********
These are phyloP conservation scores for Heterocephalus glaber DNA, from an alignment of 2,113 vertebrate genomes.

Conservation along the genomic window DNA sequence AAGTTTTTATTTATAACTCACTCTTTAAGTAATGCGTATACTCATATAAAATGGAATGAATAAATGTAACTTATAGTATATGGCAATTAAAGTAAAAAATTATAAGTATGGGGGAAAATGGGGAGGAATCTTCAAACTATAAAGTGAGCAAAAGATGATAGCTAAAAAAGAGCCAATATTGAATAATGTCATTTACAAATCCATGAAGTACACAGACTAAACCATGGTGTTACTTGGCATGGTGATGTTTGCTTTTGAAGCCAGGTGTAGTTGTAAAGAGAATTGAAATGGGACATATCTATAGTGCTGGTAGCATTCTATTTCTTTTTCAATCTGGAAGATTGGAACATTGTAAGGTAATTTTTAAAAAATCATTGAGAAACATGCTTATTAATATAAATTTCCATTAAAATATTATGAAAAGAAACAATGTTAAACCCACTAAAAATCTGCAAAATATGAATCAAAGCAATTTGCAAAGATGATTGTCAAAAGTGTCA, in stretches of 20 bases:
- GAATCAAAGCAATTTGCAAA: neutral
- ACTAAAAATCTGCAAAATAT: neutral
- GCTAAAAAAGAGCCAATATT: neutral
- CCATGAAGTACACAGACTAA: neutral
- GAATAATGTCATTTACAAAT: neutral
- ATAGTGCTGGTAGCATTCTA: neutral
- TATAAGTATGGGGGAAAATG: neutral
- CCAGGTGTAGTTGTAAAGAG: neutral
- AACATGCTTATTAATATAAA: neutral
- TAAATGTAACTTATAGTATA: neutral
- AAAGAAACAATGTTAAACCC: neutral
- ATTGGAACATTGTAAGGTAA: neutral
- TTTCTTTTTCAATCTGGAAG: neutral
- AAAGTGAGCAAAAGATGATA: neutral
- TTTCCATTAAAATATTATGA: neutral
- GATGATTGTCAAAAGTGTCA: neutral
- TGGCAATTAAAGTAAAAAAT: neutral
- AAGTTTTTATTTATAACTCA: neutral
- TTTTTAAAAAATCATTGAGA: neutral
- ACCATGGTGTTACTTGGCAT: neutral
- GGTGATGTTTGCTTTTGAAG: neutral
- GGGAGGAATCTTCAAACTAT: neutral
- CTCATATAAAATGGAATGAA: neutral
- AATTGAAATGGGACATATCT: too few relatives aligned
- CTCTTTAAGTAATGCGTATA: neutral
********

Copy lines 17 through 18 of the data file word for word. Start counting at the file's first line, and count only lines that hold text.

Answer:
- TTTCCATTAAAATATTATGA: neutral
- GATGATTGTCAAAAGTGTCA: neutral